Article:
Editor 'devastated' by tweeted page
The political editor of the Evening Standard has apologised after details of Budget were published on Twitter before the Chancellor delivered his speech to MPs.
While Chancellor George Osborne was on his feet delivering the 2013 Budget, the Labour front bench were closely studying photocopies of the Standard splash which had been tweeted.
Joe Murphy tweeted during the speech: "I wish to apologise for a very serious mistake by the Evening Standard earlier which resulted in our front page being tweeted.
"We are so sorry to the House of Commons, to the Speaker and to the Chancellor for what happened. We shall be apologising to them."
In 1947, Labour chancellor Hugh Dalton had to quit after a Budget was leaked before it was delivered in the Chamber.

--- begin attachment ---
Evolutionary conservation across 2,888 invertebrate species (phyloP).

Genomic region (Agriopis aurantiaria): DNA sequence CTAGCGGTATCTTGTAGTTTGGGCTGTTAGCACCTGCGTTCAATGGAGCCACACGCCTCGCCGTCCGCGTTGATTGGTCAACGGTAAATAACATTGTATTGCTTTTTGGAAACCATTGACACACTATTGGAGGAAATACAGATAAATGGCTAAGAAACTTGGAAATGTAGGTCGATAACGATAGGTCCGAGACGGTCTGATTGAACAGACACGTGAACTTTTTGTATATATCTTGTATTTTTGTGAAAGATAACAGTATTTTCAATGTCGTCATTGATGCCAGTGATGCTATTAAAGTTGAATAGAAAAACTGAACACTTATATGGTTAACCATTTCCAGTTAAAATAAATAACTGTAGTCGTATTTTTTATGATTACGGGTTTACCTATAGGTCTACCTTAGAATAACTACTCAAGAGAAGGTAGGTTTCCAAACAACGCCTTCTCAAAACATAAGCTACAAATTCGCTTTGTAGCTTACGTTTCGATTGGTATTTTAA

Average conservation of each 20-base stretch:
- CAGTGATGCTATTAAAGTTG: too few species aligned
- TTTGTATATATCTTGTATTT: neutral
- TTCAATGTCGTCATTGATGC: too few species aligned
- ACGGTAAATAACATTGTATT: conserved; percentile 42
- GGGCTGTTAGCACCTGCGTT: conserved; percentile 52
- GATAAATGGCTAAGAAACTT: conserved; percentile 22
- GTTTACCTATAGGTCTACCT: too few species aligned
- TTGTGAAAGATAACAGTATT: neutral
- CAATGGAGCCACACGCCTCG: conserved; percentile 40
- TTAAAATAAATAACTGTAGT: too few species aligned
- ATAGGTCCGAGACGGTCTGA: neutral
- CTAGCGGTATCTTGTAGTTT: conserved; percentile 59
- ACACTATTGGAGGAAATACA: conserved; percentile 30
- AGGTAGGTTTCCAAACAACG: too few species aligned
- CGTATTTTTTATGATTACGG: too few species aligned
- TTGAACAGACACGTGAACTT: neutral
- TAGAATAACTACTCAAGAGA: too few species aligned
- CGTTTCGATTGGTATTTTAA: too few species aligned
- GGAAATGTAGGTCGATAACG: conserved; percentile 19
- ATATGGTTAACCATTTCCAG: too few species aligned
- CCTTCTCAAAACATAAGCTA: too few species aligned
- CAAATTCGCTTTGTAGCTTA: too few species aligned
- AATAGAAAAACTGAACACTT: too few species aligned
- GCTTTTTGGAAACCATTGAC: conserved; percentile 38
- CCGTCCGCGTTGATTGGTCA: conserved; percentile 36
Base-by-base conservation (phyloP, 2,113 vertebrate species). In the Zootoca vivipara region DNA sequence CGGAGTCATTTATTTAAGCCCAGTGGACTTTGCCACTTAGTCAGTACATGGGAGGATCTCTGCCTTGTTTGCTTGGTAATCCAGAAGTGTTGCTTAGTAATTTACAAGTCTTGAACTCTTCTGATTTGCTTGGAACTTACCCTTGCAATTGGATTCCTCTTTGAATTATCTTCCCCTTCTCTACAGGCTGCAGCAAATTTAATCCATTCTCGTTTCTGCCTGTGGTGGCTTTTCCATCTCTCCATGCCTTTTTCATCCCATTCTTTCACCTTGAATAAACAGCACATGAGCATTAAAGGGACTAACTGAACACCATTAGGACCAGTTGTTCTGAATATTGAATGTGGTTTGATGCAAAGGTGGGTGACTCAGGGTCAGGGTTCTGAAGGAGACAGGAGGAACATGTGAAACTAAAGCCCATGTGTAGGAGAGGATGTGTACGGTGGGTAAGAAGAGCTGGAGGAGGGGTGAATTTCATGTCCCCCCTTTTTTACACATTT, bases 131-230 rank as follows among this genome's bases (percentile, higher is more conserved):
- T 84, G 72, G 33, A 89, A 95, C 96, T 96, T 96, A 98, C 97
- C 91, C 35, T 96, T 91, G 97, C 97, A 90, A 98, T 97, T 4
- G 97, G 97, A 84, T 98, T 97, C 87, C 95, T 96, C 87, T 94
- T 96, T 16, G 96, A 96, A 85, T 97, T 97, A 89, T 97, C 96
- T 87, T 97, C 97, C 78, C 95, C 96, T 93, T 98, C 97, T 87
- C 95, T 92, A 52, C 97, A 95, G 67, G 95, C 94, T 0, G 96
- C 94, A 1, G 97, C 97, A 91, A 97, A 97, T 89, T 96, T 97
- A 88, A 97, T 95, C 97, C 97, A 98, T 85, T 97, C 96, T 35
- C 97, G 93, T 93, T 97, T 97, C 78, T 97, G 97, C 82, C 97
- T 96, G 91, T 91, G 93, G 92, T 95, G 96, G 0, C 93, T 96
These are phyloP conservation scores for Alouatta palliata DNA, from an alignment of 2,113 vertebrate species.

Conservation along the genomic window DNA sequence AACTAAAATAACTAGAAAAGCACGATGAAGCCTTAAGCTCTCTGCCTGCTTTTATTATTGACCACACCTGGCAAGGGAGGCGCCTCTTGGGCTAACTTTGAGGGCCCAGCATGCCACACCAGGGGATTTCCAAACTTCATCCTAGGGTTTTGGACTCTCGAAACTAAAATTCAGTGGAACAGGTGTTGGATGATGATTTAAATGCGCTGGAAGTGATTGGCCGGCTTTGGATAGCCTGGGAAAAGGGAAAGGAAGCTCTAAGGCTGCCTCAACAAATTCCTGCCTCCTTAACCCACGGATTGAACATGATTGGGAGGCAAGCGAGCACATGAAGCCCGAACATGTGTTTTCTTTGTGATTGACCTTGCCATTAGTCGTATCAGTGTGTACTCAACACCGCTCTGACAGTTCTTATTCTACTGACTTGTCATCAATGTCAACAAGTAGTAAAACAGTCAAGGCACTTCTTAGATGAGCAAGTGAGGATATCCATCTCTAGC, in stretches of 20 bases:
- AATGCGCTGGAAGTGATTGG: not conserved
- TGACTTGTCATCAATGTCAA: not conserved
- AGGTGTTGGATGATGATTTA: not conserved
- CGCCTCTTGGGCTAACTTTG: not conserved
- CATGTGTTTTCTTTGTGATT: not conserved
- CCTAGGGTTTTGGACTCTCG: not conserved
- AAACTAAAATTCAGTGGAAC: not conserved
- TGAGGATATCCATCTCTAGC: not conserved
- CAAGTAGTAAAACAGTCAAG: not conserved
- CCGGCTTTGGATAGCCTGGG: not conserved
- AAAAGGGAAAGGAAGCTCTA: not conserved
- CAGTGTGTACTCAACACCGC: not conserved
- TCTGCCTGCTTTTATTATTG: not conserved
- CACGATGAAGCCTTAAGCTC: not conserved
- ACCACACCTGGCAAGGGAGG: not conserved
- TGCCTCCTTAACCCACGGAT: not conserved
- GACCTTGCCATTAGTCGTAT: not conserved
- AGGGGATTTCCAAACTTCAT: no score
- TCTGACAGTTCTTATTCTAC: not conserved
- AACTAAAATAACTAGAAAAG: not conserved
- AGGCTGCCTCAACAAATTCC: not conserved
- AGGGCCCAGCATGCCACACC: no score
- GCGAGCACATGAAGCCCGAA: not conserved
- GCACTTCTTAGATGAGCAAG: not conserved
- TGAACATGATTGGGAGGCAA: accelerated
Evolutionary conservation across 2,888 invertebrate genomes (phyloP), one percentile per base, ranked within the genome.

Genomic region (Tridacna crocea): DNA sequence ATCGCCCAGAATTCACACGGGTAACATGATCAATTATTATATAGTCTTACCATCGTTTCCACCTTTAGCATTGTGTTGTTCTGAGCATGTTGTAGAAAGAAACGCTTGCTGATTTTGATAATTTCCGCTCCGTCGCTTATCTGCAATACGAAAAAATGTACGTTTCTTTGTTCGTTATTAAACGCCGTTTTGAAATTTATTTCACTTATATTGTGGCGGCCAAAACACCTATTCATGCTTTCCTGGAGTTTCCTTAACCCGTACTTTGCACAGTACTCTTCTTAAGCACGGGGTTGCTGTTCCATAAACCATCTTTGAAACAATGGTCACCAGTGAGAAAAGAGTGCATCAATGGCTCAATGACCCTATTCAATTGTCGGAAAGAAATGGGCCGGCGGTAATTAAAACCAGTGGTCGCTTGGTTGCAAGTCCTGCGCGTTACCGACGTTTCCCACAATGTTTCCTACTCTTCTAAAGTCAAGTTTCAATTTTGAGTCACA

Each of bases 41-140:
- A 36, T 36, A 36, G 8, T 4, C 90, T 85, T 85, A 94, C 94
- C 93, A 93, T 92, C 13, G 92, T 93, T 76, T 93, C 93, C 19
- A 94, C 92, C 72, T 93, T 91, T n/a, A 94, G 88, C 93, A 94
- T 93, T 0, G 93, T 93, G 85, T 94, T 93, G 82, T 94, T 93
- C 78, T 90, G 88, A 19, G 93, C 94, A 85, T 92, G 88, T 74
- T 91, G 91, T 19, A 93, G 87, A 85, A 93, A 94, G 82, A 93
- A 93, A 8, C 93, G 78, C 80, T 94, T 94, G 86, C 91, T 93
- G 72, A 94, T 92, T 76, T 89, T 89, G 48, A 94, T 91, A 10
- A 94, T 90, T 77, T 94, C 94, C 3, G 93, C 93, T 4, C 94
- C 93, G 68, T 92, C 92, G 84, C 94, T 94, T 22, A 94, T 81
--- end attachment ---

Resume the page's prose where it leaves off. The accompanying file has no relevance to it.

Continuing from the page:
The Standard's front page detailed several aspects of the Budget relating to duty changes, tax and macroeconomic figures.
It appeared on Twitter shortly before Mr Osborne stood up to deliver his Budget to the Commons.
In a statement, Evening Standard editor Sarah Sands said: "An investigation is immediately under way into how this front page was made public and the individual who tweeted the page has been suspended while this takes place. We have immediately reviewed our procedures. We are devastated that an embargo was breached and offer our heartfelt apologies."
Labour leader Ed Miliband demanded an investigation and said Mr Osborne "almost need not have bothered coming" to the Commons "because the whole Budget, including the market-sensitive fiscal forecasts, were in the Standard".
In his response to Mr Osborne in the Commons, he said: "To be fair to the Chancellor of the Exchequer, I'm sure he didn't intend the whole of the Budget to be in the Standard before he rose to his feet. I hope he will investigate and report back to the House."